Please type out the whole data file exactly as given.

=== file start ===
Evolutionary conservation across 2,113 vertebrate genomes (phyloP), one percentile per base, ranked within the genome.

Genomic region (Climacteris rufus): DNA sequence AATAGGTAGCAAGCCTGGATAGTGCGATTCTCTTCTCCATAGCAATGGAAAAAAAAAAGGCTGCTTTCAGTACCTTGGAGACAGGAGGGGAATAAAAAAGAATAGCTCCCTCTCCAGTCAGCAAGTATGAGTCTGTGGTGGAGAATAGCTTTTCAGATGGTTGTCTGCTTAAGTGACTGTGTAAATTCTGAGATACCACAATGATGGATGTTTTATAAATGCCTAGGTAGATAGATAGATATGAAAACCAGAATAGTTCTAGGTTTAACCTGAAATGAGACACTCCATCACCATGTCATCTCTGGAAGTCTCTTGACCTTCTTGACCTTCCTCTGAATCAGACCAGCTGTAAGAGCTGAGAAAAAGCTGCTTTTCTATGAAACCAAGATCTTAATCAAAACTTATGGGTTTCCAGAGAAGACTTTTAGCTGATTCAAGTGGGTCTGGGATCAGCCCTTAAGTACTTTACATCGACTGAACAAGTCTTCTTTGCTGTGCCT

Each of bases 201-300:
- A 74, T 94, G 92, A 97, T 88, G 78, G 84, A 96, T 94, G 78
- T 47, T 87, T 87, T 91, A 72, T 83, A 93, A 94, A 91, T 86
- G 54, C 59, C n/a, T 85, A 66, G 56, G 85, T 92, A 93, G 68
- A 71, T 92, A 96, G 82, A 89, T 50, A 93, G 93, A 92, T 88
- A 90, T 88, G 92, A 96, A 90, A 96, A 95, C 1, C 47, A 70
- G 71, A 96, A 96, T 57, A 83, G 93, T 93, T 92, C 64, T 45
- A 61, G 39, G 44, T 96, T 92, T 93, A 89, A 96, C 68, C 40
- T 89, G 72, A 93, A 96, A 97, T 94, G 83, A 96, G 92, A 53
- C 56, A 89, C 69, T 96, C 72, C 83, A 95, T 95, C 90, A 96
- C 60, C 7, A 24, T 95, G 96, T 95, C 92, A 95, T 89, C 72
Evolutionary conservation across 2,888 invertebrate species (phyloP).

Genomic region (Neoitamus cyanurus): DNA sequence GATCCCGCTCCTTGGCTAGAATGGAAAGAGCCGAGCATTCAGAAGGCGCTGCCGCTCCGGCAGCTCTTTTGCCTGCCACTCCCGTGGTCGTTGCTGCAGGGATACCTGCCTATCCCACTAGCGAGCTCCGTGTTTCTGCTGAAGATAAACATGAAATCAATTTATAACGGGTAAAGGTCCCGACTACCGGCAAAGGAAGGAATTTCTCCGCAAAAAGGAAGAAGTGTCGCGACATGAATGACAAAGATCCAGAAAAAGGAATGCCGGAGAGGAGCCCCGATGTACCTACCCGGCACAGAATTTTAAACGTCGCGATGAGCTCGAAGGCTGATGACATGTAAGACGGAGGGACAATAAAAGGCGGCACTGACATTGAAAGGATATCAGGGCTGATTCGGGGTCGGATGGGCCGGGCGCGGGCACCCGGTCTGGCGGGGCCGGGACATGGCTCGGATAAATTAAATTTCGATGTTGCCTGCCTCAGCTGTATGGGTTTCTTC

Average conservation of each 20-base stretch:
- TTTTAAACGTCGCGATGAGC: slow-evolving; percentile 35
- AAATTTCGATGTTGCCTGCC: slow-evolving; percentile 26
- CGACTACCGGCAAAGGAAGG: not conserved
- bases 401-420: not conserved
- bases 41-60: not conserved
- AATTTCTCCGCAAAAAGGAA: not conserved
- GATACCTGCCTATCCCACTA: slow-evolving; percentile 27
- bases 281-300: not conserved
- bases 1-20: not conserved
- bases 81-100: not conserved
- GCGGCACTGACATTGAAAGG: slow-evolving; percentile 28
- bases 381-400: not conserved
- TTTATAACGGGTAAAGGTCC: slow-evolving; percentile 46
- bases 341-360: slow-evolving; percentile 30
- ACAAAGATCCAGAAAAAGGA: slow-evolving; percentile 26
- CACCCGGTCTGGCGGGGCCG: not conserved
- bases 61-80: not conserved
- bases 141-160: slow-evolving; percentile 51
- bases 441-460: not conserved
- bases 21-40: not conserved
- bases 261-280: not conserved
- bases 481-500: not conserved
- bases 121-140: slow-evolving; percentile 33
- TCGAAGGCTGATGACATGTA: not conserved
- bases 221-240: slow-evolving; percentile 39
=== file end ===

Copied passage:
Evolutionary conservation across 2,113 vertebrate genomes (phyloP), one percentile per base, ranked within the genome.

Genomic region (Climacteris rufus): DNA sequence AATAGGTAGCAAGCCTGGATAGTGCGATTCTCTTCTCCATAGCAATGGAAAAAAAAAAGGCTGCTTTCAGTACCTTGGAGACAGGAGGGGAATAAAAAAGAATAGCTCCCTCTCCAGTCAGCAAGTATGAGTCTGTGGTGGAGAATAGCTTTTCAGATGGTTGTCTGCTTAAGTGACTGTGTAAATTCTGAGATACCACAATGATGGATGTTTTATAAATGCCTAGGTAGATAGATAGATATGAAAACCAGAATAGTTCTAGGTTTAACCTGAAATGAGACACTCCATCACCATGTCATCTCTGGAAGTCTCTTGACCTTCTTGACCTTCCTCTGAATCAGACCAGCTGTAAGAGCTGAGAAAAAGCTGCTTTTCTATGAAACCAAGATCTTAATCAAAACTTATGGGTTTCCAGAGAAGACTTTTAGCTGATTCAAGTGGGTCTGGGATCAGCCCTTAAGTACTTTACATCGACTGAACAAGTCTTCTTTGCTGTGCCT

Each of bases 201-300:
- A 74, T 94, G 92, A 97, T 88, G 78, G 84, A 96, T 94, G 78
- T 47, T 87, T 87, T 91, A 72, T 83, A 93, A 94, A 91, T 86
- G 54, C 59, C n/a, T 85, A 66, G 56, G 85, T 92, A 93, G 68
- A 71, T 92, A 96, G 82, A 89, T 50, A 93, G 93, A 92, T 88
- A 90, T 88, G 92, A 96, A 90, A 96, A 95, C 1, C 47, A 70
- G 71, A 96, A 96, T 57, A 83, G 93, T 93, T 92, C 64, T 45
- A 61, G 39, G 44, T 96, T 92, T 93, A 89, A 96, C 68, C 40
- T 89, G 72, A 93, A 96, A 97, T 94, G 83, A 96, G 92, A 53
- C 56, A 89, C 69, T 96, C 72, C 83, A 95, T 95, C 90, A 96
- C 60, C 7, A 24, T 95, G 96, T 95, C 92, A 95, T 89, C 72
Evolutionary conservation across 2,888 invertebrate species (phyloP).

Genomic region (Neoitamus cyanurus): DNA sequence GATCCCGCTCCTTGGCTAGAATGGAAAGAGCCGAGCATTCAGAAGGCGCTGCCGCTCCGGCAGCTCTTTTGCCTGCCACTCCCGTGGTCGTTGCTGCAGGGATACCTGCCTATCCCACTAGCGAGCTCCGTGTTTCTGCTGAAGATAAACATGAAATCAATTTATAACGGGTAAAGGTCCCGACTACCGGCAAAGGAAGGAATTTCTCCGCAAAAAGGAAGAAGTGTCGCGACATGAATGACAAAGATCCAGAAAAAGGAATGCCGGAGAGGAGCCCCGATGTACCTACCCGGCACAGAATTTTAAACGTCGCGATGAGCTCGAAGGCTGATGACATGTAAGACGGAGGGACAATAAAAGGCGGCACTGACATTGAAAGGATATCAGGGCTGATTCGGGGTCGGATGGGCCGGGCGCGGGCACCCGGTCTGGCGGGGCCGGGACATGGCTCGGATAAATTAAATTTCGATGTTGCCTGCCTCAGCTGTATGGGTTTCTTC

Average conservation of each 20-base stretch:
- TTTTAAACGTCGCGATGAGC: slow-evolving; percentile 35
- AAATTTCGATGTTGCCTGCC: slow-evolving; percentile 26
- CGACTACCGGCAAAGGAAGG: not conserved
- bases 401-420: not conserved
- bases 41-60: not conserved
- AATTTCTCCGCAAAAAGGAA: not conserved
- GATACCTGCCTATCCCACTA: slow-evolving; percentile 27
- bases 281-300: not conserved
- bases 1-20: not conserved
- bases 81-100: not conserved
- GCGGCACTGACATTGAAAGG: slow-evolving; percentile 28
- bases 381-400: not conserved
- TTTATAACGGGTAAAGGTCC: slow-evolving; percentile 46
- bases 341-360: slow-evolving; percentile 30
- ACAAAGATCCAGAAAAAGGA: slow-evolving; percentile 26
- CACCCGGTCTGGCGGGGCCG: not conserved
- bases 61-80: not conserved
- bases 141-160: slow-evolving; percentile 51
- bases 441-460: not conserved
- bases 21-40: not conserved
- bases 261-280: not conserved
- bases 481-500: not conserved
- bases 121-140: slow-evolving; percentile 33
- TCGAAGGCTGATGACATGTA: not conserved
- bases 221-240: slow-evolving; percentile 39